Prosecute the Catholic sex-abuse scandals
Promised reforms in the wake of the Roman Catholic Church's sex-abuse scandals should not insulate priests and bishops from legal accountability. Prosecute those accused of sex offensives and send the guilty to jail. Church leaders have repeatedly demonstrated their loyalty is to their vocation, not church members.
AFTER decades of silence, deceit and settlements, the Roman Catholic Church's sexual-abuse scandal might finally be headed where it truly belongs, U.S. criminal courts.
Church leadership has been granted extraordinary latitude in handling epic cases of sexual assault against children who put their innocence and trust in religious figures who violated them, sometimes for years. Again and again, bishops invested more loyalty in the clergy responsible for the assaults than in the people in the pews.
Last week, a $166 million settlement was announced for victims abused by Jesuit priests on Northwest tribal lands and in remote Alaskan villages. Affirmation of their suffering and belated accountability for their exploiters will mean as much as the eventual financial payouts.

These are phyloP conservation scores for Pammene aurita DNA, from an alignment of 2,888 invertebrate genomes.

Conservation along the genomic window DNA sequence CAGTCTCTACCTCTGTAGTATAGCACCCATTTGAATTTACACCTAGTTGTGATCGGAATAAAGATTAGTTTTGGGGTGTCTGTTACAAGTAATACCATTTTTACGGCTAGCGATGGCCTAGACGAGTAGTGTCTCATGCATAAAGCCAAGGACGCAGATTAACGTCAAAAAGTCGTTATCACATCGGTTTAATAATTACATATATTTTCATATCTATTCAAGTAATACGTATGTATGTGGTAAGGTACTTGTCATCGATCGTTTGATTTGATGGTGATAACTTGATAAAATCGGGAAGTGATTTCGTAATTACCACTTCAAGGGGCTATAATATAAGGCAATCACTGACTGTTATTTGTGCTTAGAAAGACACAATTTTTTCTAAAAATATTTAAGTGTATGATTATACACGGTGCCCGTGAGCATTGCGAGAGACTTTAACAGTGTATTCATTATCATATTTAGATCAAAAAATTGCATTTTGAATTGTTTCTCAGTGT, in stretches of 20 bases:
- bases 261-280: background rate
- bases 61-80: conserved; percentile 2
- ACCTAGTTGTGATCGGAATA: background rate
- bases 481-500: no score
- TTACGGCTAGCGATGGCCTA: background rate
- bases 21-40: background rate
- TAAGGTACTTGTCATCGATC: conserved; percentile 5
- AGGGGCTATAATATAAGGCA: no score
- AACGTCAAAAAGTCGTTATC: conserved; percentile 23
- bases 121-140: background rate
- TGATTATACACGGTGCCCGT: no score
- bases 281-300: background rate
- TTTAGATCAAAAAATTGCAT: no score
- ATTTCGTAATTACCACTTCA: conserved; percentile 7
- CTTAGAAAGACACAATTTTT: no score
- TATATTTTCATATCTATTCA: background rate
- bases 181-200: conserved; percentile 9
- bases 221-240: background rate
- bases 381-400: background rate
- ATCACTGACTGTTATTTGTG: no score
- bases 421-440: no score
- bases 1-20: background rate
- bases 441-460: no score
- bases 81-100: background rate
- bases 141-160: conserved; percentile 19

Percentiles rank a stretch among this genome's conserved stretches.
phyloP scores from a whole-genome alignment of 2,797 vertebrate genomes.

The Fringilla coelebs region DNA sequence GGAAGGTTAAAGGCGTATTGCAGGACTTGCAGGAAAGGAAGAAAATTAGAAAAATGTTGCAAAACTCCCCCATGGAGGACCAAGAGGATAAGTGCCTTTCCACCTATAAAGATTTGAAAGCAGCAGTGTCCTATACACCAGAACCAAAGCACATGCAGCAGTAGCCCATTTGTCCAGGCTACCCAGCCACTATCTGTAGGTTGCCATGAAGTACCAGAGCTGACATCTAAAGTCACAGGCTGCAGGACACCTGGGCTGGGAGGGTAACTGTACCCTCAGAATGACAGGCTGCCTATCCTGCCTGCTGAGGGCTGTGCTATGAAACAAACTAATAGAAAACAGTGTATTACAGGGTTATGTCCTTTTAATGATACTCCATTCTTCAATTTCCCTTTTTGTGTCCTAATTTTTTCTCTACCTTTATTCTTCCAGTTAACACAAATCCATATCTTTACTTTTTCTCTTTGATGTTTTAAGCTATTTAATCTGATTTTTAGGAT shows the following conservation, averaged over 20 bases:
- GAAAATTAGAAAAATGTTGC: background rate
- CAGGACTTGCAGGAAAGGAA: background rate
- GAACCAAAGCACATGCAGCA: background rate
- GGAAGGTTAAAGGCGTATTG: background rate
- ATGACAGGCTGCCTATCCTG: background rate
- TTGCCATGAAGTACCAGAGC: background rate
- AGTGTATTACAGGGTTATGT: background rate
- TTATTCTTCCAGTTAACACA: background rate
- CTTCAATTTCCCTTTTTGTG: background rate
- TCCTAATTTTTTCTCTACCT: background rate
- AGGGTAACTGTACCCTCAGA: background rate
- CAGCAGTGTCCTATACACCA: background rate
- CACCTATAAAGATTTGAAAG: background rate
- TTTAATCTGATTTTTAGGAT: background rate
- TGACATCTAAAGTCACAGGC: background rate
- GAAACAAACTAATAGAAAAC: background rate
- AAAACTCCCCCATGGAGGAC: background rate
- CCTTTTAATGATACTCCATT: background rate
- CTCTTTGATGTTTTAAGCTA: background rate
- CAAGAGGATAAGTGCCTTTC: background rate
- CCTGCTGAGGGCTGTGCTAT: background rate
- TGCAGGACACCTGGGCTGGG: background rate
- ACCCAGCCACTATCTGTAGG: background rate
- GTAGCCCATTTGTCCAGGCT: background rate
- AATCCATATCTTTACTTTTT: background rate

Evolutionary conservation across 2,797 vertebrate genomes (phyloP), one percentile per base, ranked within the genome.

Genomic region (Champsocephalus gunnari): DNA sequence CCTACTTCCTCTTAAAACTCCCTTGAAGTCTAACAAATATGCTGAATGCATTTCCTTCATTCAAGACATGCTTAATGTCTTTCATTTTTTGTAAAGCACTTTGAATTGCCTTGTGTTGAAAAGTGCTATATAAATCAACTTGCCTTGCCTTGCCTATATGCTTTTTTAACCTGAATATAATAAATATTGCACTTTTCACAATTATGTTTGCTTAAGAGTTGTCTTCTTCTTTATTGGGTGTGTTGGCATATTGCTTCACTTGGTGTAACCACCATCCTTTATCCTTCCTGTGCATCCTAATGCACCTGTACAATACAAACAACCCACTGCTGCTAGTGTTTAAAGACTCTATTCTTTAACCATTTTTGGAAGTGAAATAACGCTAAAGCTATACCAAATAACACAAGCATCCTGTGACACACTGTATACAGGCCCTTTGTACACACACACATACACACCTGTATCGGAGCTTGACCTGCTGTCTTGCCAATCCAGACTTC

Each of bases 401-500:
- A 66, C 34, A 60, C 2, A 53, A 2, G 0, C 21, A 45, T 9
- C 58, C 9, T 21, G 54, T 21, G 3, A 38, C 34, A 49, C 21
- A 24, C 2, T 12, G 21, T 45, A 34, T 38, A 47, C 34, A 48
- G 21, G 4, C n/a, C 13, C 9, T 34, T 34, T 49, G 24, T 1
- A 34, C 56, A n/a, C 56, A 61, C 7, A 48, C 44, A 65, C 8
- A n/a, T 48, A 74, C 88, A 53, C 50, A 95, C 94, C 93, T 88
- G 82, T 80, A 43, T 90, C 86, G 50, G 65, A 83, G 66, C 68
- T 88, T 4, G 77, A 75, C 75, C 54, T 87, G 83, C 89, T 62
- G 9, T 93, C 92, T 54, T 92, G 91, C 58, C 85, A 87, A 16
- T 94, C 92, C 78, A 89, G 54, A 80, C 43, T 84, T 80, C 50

But real progress came across the country in Philadelphia, where a judge approved requests by the district attorney to move ahead in a case involving accusations of rape and conspiracy involving clergy, and a subsequent cover-up by a senior church official.
In a related development, The New York Times reports a grand jury in Philadelphia found as many as 37 priests accused of sexual abuse or inappropriate behavior were allowed to continue serving in the priesthood. The church's local review boards were in the dark about the failures to adhere to decade-old guidelines that came out of a horrific scandal in Boston.
In the U.S. and elsewhere, the church was given authority and deference it did not deserve and repeatedly violated in the handling of cases that date back decades. Instances of abuse are still being revealed. Unconscionable acts with injurious results have been met with the most hypocritical behavior.
The church's response has amounted to an international cover-up for heinous acts from California to Connecticut, as well as Australia, Poland, Spain, Switzerland, Ireland and Germany.
Worldwide the pattern has been to hide the truth, mount counterattacks about Catholic bashing and stall.
The outside world did not sully a sacred vocation. No more operating above the law. Turn those accused of assault and abuse over to secular authorities. Send the guilty to jail.